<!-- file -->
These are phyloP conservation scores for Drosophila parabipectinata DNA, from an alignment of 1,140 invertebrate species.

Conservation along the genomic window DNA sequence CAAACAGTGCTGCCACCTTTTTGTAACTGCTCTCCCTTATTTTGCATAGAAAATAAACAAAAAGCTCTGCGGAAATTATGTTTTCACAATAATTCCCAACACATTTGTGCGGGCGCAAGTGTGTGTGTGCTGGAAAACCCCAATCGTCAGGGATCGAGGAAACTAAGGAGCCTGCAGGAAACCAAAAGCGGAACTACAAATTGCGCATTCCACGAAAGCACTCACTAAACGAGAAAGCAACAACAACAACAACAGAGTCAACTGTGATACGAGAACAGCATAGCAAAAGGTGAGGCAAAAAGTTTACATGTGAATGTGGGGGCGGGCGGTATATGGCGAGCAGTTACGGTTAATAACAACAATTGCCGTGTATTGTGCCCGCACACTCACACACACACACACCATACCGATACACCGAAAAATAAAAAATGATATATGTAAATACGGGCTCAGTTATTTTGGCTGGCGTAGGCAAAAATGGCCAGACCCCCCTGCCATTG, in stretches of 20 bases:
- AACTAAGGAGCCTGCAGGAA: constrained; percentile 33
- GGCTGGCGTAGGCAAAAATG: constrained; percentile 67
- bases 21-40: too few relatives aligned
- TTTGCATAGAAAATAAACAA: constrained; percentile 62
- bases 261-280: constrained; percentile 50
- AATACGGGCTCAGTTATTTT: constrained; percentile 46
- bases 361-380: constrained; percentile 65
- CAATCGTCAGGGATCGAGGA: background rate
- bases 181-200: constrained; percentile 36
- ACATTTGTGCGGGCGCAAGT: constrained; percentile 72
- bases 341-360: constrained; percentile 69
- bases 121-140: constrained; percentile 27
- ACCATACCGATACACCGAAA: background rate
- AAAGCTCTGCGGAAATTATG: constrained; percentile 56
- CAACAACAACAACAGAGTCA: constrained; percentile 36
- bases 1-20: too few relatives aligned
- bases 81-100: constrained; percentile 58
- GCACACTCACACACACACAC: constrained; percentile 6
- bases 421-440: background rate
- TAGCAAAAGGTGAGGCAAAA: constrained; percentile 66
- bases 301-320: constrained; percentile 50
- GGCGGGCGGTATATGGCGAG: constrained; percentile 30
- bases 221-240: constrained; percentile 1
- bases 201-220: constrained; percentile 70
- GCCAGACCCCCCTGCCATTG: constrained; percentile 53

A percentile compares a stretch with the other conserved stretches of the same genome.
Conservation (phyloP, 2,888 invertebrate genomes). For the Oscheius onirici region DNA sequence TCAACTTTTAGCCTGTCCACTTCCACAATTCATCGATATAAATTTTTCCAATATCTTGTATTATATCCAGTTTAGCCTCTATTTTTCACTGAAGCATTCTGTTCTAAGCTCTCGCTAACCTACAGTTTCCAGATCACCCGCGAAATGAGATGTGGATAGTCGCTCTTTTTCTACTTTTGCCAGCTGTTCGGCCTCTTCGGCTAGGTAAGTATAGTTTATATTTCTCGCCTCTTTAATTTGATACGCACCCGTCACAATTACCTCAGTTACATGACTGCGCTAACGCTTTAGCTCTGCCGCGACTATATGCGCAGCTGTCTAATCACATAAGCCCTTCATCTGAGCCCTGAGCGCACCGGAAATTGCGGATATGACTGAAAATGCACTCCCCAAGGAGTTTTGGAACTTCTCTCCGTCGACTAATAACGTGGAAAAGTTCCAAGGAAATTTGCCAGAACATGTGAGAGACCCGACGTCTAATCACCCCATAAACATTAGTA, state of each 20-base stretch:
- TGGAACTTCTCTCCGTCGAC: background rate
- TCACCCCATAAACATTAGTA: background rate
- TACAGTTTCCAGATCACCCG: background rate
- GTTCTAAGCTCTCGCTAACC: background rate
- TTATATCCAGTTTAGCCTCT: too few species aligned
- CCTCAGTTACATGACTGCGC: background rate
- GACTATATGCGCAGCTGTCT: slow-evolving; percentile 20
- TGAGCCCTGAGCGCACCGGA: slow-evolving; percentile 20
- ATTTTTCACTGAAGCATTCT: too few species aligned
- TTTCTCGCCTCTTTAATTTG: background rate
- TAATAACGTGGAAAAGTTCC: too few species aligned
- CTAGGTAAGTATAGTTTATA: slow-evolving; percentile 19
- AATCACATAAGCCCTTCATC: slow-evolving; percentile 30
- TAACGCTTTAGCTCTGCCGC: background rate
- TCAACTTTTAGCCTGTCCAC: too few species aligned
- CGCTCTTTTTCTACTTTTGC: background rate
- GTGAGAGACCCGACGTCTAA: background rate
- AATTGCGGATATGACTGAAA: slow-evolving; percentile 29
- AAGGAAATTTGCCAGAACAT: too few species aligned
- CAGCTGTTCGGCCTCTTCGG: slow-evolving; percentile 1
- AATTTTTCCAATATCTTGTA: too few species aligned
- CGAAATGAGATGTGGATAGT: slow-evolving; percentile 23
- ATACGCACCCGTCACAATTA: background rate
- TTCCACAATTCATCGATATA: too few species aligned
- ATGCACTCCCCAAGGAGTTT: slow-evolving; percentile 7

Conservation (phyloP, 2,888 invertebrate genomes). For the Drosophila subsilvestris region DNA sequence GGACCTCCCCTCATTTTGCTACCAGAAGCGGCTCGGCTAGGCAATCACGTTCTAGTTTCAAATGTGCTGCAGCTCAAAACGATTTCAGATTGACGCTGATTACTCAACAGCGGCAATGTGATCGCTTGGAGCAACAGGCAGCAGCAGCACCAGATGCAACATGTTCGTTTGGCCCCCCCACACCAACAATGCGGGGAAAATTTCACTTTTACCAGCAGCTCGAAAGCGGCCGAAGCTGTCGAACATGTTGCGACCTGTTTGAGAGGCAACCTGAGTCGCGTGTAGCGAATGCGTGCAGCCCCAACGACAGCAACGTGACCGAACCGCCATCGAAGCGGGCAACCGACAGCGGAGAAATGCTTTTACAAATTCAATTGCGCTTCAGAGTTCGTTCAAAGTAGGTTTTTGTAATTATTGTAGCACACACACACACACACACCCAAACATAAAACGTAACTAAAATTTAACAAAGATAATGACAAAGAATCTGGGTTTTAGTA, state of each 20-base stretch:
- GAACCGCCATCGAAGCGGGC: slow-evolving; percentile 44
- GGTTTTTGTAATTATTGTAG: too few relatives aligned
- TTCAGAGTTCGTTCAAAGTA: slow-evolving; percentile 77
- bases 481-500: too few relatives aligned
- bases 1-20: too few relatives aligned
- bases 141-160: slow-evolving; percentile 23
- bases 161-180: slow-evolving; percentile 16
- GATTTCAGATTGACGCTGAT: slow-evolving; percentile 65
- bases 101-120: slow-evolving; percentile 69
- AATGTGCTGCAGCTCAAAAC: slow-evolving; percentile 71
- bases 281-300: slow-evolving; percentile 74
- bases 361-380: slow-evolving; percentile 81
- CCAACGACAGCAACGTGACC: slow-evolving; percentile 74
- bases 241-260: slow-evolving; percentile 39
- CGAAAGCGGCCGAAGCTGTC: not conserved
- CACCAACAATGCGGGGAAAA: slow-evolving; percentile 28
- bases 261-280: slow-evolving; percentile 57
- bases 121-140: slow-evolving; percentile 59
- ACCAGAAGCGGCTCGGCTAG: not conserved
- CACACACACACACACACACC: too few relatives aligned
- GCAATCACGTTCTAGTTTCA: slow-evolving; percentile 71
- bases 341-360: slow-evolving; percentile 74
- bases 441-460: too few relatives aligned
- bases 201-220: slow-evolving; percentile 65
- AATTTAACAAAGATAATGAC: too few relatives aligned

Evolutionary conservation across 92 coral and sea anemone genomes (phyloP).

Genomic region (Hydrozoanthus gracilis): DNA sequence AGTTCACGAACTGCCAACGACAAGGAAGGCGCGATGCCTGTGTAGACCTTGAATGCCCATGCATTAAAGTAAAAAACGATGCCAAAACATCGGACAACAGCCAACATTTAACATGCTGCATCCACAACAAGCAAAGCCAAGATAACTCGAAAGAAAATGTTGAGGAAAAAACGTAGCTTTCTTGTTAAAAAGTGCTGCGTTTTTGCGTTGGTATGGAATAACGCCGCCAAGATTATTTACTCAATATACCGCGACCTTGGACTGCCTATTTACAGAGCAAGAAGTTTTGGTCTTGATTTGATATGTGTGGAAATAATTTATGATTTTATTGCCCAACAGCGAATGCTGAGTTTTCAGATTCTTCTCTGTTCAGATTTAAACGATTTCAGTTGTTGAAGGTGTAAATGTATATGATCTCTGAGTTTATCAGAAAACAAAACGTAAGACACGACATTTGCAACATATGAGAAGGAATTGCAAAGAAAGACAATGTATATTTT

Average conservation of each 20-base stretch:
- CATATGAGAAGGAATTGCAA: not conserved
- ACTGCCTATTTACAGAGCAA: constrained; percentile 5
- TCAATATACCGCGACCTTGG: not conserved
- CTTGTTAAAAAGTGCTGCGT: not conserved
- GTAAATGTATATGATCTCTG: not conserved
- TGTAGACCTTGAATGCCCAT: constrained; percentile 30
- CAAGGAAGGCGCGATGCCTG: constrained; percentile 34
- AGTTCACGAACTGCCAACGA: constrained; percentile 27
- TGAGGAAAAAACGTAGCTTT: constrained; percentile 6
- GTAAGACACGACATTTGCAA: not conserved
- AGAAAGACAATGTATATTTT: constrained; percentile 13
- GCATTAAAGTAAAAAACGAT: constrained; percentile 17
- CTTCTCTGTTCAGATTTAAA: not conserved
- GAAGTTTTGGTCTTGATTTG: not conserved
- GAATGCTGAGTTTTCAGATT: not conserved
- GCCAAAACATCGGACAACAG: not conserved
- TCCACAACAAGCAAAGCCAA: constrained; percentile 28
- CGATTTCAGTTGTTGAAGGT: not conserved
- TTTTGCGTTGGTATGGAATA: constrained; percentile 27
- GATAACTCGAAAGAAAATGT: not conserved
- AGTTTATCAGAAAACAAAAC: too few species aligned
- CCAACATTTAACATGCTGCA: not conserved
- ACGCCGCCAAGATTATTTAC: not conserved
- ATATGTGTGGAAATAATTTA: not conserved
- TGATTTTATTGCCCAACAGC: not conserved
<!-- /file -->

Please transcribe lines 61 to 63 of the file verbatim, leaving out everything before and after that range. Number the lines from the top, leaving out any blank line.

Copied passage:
- bases 141-160: slow-evolving; percentile 23
- bases 161-180: slow-evolving; percentile 16
- GATTTCAGATTGACGCTGAT: slow-evolving; percentile 65